The Virginia-class attack submarine Pre-Commissioning Unit (PCU) North Dakota (SSN-784) is rolled out of an indoor shipyard facility at General Dynamics Electric Boat in Groton, Conn. North Dakota is scheduled to be christened Nov. 2. (U.S. Navy photo courtesy of General Dynamics/Released)

WASHINGTON — The Navy to date has invested $500 million into working with the Texas-based non-profit BlueForge Alliance to strengthen the submarine industrial base — and that investment will likely continue to rise, the service official leading the effort says.

“We have $605 million of supplier development [funding] in the [fiscal year 2024] national security supplemental and… I expect to engage those projects via BlueForge,” Matt Sermon, executive director of the program executive office for strategic submarines, told reporters during a June 6 roundtable at Naval Sea Systems Command.

The non-profit organization, born in November 2022 from two engineers formerly working at Texas A&M University, has rapidly made a name for itself in recent months as its worked with the US Navy and General Dynamics Electric Boat to help the service strengthen the submarine industrial base, largely in preparation for the strategic security pact dubbed AUKUS.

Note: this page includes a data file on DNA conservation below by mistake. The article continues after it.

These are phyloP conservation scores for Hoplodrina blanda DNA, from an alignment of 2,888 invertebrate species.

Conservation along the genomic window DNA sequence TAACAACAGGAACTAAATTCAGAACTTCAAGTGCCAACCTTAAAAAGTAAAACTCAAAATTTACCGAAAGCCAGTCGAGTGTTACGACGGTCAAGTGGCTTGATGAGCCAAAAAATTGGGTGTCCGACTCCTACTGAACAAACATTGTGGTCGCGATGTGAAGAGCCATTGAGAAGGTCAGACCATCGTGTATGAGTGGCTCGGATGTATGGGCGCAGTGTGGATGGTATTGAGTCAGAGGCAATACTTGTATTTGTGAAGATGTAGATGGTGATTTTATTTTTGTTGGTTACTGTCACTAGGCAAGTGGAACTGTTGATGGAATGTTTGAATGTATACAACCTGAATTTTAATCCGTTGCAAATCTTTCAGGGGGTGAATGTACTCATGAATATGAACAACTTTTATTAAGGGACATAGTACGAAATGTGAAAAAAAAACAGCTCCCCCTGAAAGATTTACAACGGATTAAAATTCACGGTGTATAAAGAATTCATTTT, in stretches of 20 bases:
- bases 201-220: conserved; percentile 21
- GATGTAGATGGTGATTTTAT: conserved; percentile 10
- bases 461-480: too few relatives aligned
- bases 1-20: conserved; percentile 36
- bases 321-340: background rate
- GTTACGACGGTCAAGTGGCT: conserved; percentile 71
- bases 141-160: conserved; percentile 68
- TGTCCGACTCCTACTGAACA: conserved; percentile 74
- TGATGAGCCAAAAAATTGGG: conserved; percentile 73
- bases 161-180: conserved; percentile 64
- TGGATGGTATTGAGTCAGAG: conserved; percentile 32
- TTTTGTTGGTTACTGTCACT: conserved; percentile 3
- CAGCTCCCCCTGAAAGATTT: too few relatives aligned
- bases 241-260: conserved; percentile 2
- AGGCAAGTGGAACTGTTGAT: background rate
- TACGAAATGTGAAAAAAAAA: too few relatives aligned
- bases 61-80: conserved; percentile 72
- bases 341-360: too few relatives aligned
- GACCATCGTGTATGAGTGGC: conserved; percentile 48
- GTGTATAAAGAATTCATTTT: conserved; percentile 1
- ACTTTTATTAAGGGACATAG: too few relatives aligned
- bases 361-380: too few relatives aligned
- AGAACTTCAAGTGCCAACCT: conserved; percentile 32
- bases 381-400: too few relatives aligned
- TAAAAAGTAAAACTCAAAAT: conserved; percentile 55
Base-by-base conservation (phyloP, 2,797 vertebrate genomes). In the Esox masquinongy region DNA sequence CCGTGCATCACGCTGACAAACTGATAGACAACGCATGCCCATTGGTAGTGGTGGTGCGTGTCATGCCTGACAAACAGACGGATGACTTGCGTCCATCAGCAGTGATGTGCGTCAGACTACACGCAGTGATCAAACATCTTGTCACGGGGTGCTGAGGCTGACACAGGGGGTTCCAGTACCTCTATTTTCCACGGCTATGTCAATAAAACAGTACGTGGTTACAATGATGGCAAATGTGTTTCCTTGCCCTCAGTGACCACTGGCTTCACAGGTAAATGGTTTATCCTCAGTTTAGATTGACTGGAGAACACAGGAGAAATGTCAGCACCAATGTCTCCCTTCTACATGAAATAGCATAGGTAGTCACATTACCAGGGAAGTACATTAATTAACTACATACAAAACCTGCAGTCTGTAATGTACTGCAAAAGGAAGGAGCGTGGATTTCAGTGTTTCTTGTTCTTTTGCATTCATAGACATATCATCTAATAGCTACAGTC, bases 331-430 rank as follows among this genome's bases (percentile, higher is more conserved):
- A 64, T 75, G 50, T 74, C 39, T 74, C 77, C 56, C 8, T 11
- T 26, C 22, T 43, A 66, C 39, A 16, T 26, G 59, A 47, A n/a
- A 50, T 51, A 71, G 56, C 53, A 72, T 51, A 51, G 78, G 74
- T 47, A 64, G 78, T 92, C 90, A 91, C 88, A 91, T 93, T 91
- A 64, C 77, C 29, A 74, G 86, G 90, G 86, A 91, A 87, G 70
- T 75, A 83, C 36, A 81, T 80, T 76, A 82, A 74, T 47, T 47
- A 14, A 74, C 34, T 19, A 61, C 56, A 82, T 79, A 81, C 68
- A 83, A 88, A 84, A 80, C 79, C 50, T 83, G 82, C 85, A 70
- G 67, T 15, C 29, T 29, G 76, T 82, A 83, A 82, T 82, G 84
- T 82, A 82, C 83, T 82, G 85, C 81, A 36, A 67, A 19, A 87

For the general public, that work has manifested as the website, which aims to convey the need the Navy has — 100,000 new workers over 10 years — for more people to enter the workforce. BlueForge has run billboards and advertisements at high profile events, including the first day of the Major League Baseball season, NASCAR races, and the Oscars.

A request for comment or an interview with BlueForge Alliance was not returned by press time.

Sermon, who was one of the first Navy officials to begin publicly talking about BlueForge Alliance last November during an annual trade show, said the service was first approached by the organization’s founders — Kiley Wren and Rob Gorham — as a result of working with Texas A&M.

The soon-to-be founders of BlueForge pitched Electric Boat and the Navy on supplier and workforce development pilot programs, which Electric Boat subsequently approved and made a sole-source determination that BlueForge would execute the program.

“They did very well at it. They showed that they added capacity to that group, the shipbuilders,” Sermon added. “That’s how this got started.”

Sermon said since then BlueForge’s work has expanded to leading an additive manufacturing consortium across several universities as well as working with certain original equipment manufacturers and additive manufacturing companies to “tie up that whole entire group from industry and academia into an organization that’s focused on the material maturity that we need to drive” capacity.